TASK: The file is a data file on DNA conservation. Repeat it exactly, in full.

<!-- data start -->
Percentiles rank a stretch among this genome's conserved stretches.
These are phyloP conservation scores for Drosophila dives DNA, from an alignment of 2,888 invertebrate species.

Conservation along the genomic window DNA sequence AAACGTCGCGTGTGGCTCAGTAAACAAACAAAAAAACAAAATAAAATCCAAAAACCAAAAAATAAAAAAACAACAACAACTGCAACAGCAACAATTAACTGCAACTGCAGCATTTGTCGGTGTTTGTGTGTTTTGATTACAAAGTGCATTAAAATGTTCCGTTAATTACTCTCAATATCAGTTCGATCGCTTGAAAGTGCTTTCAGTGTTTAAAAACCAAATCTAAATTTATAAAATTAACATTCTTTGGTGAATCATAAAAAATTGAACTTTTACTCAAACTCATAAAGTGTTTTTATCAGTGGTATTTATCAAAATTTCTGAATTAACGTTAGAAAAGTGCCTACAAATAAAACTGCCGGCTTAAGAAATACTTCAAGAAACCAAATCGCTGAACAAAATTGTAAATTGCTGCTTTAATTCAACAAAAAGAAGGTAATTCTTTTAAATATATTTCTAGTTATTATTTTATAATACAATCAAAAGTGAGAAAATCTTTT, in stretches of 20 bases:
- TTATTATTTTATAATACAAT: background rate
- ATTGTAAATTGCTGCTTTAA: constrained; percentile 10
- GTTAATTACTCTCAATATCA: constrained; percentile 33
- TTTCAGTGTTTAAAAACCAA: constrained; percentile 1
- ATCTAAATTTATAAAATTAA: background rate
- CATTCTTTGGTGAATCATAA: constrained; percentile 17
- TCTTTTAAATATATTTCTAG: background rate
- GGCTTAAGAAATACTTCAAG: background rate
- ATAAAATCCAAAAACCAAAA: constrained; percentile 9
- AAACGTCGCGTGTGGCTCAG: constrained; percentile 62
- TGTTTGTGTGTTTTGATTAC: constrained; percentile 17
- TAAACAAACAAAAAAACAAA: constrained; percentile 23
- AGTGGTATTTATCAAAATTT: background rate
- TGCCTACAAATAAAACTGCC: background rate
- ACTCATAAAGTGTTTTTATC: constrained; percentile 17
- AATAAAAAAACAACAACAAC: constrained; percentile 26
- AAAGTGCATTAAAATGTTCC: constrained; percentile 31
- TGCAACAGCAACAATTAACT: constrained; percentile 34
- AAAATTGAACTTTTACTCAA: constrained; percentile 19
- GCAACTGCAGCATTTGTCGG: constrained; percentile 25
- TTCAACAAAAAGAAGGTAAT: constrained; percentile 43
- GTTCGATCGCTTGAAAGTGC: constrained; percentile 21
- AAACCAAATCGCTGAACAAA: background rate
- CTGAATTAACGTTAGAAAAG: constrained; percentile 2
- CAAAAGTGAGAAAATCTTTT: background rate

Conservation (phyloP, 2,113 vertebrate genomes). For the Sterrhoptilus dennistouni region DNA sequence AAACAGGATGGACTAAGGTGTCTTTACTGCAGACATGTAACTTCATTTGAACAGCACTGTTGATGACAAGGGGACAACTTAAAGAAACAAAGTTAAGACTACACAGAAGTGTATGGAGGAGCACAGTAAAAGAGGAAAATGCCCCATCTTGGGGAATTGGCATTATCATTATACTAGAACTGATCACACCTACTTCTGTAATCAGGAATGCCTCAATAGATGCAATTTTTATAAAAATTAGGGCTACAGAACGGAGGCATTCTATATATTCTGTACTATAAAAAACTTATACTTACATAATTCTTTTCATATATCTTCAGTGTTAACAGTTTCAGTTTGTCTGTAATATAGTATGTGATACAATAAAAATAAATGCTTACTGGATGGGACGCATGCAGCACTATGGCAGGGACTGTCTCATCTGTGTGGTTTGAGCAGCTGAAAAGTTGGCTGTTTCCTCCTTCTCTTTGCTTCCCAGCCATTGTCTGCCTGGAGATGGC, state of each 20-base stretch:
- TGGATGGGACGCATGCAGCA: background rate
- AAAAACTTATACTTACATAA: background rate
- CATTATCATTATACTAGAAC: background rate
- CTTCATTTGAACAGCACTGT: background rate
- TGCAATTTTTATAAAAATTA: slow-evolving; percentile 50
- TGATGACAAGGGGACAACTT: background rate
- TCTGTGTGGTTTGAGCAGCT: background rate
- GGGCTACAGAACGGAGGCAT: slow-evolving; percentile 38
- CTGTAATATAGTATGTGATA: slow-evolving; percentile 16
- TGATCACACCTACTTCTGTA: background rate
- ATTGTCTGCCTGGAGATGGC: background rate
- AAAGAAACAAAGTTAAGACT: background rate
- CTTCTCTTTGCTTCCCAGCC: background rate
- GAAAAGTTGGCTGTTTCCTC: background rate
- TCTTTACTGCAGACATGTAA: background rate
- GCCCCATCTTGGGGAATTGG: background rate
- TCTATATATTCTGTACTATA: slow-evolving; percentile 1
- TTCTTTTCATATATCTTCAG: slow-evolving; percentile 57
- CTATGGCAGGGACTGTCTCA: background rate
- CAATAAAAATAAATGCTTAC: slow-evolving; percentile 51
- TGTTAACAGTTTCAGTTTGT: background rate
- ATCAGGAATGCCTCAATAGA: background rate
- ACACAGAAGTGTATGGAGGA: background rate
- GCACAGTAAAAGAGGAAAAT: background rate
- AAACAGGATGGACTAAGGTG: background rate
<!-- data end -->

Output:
Percentiles rank a stretch among this genome's conserved stretches.
These are phyloP conservation scores for Drosophila dives DNA, from an alignment of 2,888 invertebrate species.

Conservation along the genomic window DNA sequence AAACGTCGCGTGTGGCTCAGTAAACAAACAAAAAAACAAAATAAAATCCAAAAACCAAAAAATAAAAAAACAACAACAACTGCAACAGCAACAATTAACTGCAACTGCAGCATTTGTCGGTGTTTGTGTGTTTTGATTACAAAGTGCATTAAAATGTTCCGTTAATTACTCTCAATATCAGTTCGATCGCTTGAAAGTGCTTTCAGTGTTTAAAAACCAAATCTAAATTTATAAAATTAACATTCTTTGGTGAATCATAAAAAATTGAACTTTTACTCAAACTCATAAAGTGTTTTTATCAGTGGTATTTATCAAAATTTCTGAATTAACGTTAGAAAAGTGCCTACAAATAAAACTGCCGGCTTAAGAAATACTTCAAGAAACCAAATCGCTGAACAAAATTGTAAATTGCTGCTTTAATTCAACAAAAAGAAGGTAATTCTTTTAAATATATTTCTAGTTATTATTTTATAATACAATCAAAAGTGAGAAAATCTTTT, in stretches of 20 bases:
- TTATTATTTTATAATACAAT: background rate
- ATTGTAAATTGCTGCTTTAA: constrained; percentile 10
- GTTAATTACTCTCAATATCA: constrained; percentile 33
- TTTCAGTGTTTAAAAACCAA: constrained; percentile 1
- ATCTAAATTTATAAAATTAA: background rate
- CATTCTTTGGTGAATCATAA: constrained; percentile 17
- TCTTTTAAATATATTTCTAG: background rate
- GGCTTAAGAAATACTTCAAG: background rate
- ATAAAATCCAAAAACCAAAA: constrained; percentile 9
- AAACGTCGCGTGTGGCTCAG: constrained; percentile 62
- TGTTTGTGTGTTTTGATTAC: constrained; percentile 17
- TAAACAAACAAAAAAACAAA: constrained; percentile 23
- AGTGGTATTTATCAAAATTT: background rate
- TGCCTACAAATAAAACTGCC: background rate
- ACTCATAAAGTGTTTTTATC: constrained; percentile 17
- AATAAAAAAACAACAACAAC: constrained; percentile 26
- AAAGTGCATTAAAATGTTCC: constrained; percentile 31
- TGCAACAGCAACAATTAACT: constrained; percentile 34
- AAAATTGAACTTTTACTCAA: constrained; percentile 19
- GCAACTGCAGCATTTGTCGG: constrained; percentile 25
- TTCAACAAAAAGAAGGTAAT: constrained; percentile 43
- GTTCGATCGCTTGAAAGTGC: constrained; percentile 21
- AAACCAAATCGCTGAACAAA: background rate
- CTGAATTAACGTTAGAAAAG: constrained; percentile 2
- CAAAAGTGAGAAAATCTTTT: background rate

Conservation (phyloP, 2,113 vertebrate genomes). For the Sterrhoptilus dennistouni region DNA sequence AAACAGGATGGACTAAGGTGTCTTTACTGCAGACATGTAACTTCATTTGAACAGCACTGTTGATGACAAGGGGACAACTTAAAGAAACAAAGTTAAGACTACACAGAAGTGTATGGAGGAGCACAGTAAAAGAGGAAAATGCCCCATCTTGGGGAATTGGCATTATCATTATACTAGAACTGATCACACCTACTTCTGTAATCAGGAATGCCTCAATAGATGCAATTTTTATAAAAATTAGGGCTACAGAACGGAGGCATTCTATATATTCTGTACTATAAAAAACTTATACTTACATAATTCTTTTCATATATCTTCAGTGTTAACAGTTTCAGTTTGTCTGTAATATAGTATGTGATACAATAAAAATAAATGCTTACTGGATGGGACGCATGCAGCACTATGGCAGGGACTGTCTCATCTGTGTGGTTTGAGCAGCTGAAAAGTTGGCTGTTTCCTCCTTCTCTTTGCTTCCCAGCCATTGTCTGCCTGGAGATGGC, state of each 20-base stretch:
- TGGATGGGACGCATGCAGCA: background rate
- AAAAACTTATACTTACATAA: background rate
- CATTATCATTATACTAGAAC: background rate
- CTTCATTTGAACAGCACTGT: background rate
- TGCAATTTTTATAAAAATTA: slow-evolving; percentile 50
- TGATGACAAGGGGACAACTT: background rate
- TCTGTGTGGTTTGAGCAGCT: background rate
- GGGCTACAGAACGGAGGCAT: slow-evolving; percentile 38
- CTGTAATATAGTATGTGATA: slow-evolving; percentile 16
- TGATCACACCTACTTCTGTA: background rate
- ATTGTCTGCCTGGAGATGGC: background rate
- AAAGAAACAAAGTTAAGACT: background rate
- CTTCTCTTTGCTTCCCAGCC: background rate
- GAAAAGTTGGCTGTTTCCTC: background rate
- TCTTTACTGCAGACATGTAA: background rate
- GCCCCATCTTGGGGAATTGG: background rate
- TCTATATATTCTGTACTATA: slow-evolving; percentile 1
- TTCTTTTCATATATCTTCAG: slow-evolving; percentile 57
- CTATGGCAGGGACTGTCTCA: background rate
- CAATAAAAATAAATGCTTAC: slow-evolving; percentile 51
- TGTTAACAGTTTCAGTTTGT: background rate
- ATCAGGAATGCCTCAATAGA: background rate
- ACACAGAAGTGTATGGAGGA: background rate
- GCACAGTAAAAGAGGAAAAT: background rate
- AAACAGGATGGACTAAGGTG: background rate